From the British Columbia rainforest to the hills of Kentucky, the waters of the Rio Grande and the power centers of New York, Washington and Rome, Bella Coola: The Rainforest Brought Them Home probes the spiritual fault lines of our civilization in crisis.
A clash between spirit and greed in the rainforest places the lives and loves of indigenous, Euro- and African-American protectors of the planet in jeopardy. With hearts torn between love for each other and love for the earth, Peter and Sarah, Bobby and Annetta, Anna and Ted, Randy and Aleysha, and Moria and Norval struggle to control their destinies.
Bella Coola: The Rainforest Brought Them Home, set in 1998, is a novel that explores the intertwined quests of lifelong friends to find meaning in a world they experience as turned upside down from widespread environmental degradation and spiritual failure.
Bella Coola begin with an evocative picture of a man—Peter—entering an ancient Canadian rainforest wilderness to support anti-logging activities. Peter and his wife Sarah left the US during the Vietnam War and became ardent environmental activists in British Columbia. Throughout the first chapter several themes emerge: the restorative quality of human experience in nature, the obligation to protect her, and the sensibility of a man at a critical juncture in life—with respect to both activist commitment and Peter’s commitment to Sarah.
Peter’s dilemma is one that concerns all sensitive humans, and how he tries to resolve this conflict throughout the novel examines the struggle to find meaning in contemporary life. His trek through this wilderness to join his indigenous colleagues Norval, Duran and Roy at a pristine, old-growth wilderness valley threatened with clear-cut logging, the culmination of that journey and excerpts from a book he is writing about these conflicts create the central story of the novel.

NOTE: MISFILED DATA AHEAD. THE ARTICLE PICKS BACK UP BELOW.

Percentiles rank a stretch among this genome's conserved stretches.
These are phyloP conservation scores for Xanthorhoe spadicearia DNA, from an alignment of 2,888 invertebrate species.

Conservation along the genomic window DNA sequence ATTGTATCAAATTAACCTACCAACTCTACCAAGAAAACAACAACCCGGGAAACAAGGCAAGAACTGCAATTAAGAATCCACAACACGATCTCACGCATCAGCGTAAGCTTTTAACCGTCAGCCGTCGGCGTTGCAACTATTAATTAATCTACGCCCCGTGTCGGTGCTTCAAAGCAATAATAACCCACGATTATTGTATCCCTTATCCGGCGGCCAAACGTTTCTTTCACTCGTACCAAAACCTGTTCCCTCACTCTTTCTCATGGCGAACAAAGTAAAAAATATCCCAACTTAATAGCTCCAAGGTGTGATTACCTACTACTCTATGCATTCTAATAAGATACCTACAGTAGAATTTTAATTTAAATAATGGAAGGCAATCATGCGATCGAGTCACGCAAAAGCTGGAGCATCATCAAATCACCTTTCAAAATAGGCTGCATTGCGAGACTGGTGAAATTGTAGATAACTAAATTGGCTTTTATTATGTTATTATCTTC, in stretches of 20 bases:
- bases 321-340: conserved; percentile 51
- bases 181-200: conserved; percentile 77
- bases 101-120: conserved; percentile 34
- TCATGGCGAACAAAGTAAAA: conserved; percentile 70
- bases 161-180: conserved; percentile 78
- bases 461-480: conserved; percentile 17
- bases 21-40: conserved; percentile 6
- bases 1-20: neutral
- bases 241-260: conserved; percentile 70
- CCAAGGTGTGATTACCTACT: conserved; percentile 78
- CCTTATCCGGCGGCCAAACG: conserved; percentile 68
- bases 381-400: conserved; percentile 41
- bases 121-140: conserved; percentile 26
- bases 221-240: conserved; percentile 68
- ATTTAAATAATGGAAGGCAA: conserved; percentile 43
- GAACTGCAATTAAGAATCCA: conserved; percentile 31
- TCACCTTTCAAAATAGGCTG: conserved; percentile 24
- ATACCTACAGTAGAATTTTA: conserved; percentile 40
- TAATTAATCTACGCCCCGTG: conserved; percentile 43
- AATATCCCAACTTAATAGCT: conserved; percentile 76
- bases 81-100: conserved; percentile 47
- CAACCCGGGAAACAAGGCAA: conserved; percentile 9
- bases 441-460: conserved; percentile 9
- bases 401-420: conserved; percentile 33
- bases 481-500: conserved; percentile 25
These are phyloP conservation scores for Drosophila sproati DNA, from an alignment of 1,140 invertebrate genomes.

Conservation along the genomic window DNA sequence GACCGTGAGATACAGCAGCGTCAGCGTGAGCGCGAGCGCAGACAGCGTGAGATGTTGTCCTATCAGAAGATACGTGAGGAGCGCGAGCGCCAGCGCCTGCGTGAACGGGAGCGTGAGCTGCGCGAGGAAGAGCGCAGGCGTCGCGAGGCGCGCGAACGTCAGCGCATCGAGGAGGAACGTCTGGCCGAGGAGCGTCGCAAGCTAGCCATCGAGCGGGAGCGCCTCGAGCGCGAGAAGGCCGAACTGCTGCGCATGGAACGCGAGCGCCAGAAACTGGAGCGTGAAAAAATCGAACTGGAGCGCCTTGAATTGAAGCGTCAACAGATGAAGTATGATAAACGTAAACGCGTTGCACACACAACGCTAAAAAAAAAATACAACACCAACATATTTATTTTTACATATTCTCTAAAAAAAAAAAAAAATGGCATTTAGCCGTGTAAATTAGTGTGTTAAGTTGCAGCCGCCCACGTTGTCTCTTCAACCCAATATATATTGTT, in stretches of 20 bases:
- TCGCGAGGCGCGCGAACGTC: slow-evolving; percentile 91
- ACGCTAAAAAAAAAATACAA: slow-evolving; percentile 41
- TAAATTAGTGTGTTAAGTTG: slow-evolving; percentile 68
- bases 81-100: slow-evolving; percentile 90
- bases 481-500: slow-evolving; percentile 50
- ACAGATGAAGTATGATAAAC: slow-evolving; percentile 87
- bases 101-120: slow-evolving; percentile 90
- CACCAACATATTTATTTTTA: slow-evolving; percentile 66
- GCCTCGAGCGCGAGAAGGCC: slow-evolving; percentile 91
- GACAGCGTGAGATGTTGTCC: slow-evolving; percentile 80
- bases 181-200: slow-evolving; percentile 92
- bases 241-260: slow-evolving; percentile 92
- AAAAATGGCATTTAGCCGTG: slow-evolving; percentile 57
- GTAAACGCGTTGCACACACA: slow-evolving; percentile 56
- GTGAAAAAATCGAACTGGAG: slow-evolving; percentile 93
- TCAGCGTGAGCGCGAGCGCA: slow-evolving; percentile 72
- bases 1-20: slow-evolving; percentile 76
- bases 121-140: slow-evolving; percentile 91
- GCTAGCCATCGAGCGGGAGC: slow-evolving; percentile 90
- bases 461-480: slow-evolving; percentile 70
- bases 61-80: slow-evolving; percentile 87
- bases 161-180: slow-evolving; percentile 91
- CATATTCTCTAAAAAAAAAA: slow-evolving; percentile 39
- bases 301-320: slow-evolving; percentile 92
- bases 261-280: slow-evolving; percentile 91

The narrative unfolds next through the back-story of Ted, Moria, Peter, and Sarah. It establishes them as thoughtful, committed individuals at midlife crossroads, still powerfully engaged in the dialogue about justice and environmentalism that informed their young adult community.
Ted, an environmental lawyer-lobbyist-organizer based in Washington, DC is recovering from a divorce, and is confronting his lifelong struggle to reconcile with his father, who is near death. He has recently taken up with Anna, a GenX environmental advocate twenty years his junior. These strong challenges to his sense of identity lead him into deep conversation with his old friend Moria, a therapist with a Buddhist sensibility, illuminating Ted’s inner struggles.
Another thread of the story is introduced through Randy, an African-American editor-in-chief of a small New York publishing house planning to publish Peter’s book. The publishing company was recently acquired by a Dutch conglomerate that also took over the logging company operating in the same rainforest Peter is protecting. Randy finds himself at the nexus of a brewing conflict that could destroy his career.
Meanwhile, Ted’s desire to reconcile with his father takes him to a small village along the Rio Grande in New Mexico where he discovers a father he never knew before and learns a major life lesson.
Ted, Sarah and Peter reunite in a long and crucial scene in Eastern Kentucky, where Ted’s clients are opposing clear-cut logging for a proposed chip mill. Bobby, a Cherokee activist and his partner Annetta, a Cherokee spiritual healer, emerge as pivotal figures in this scene and play important roles again in the final scenes of Bella Coola: the Rainforest Brought Them Home.
Peter’s inability to resolve his conflicts between direct action, his writing and his relationship with Sarah leads him to join his Nuxalk Nation colleagues in an attempt to protect the Skowquiltz Valley north of Bella Coola. This decision puts him in danger of losing his life in the very forest he is intent upon protecting, and of losing his life-long relationship with Sarah. Both struggle with the pain of the choices each must make.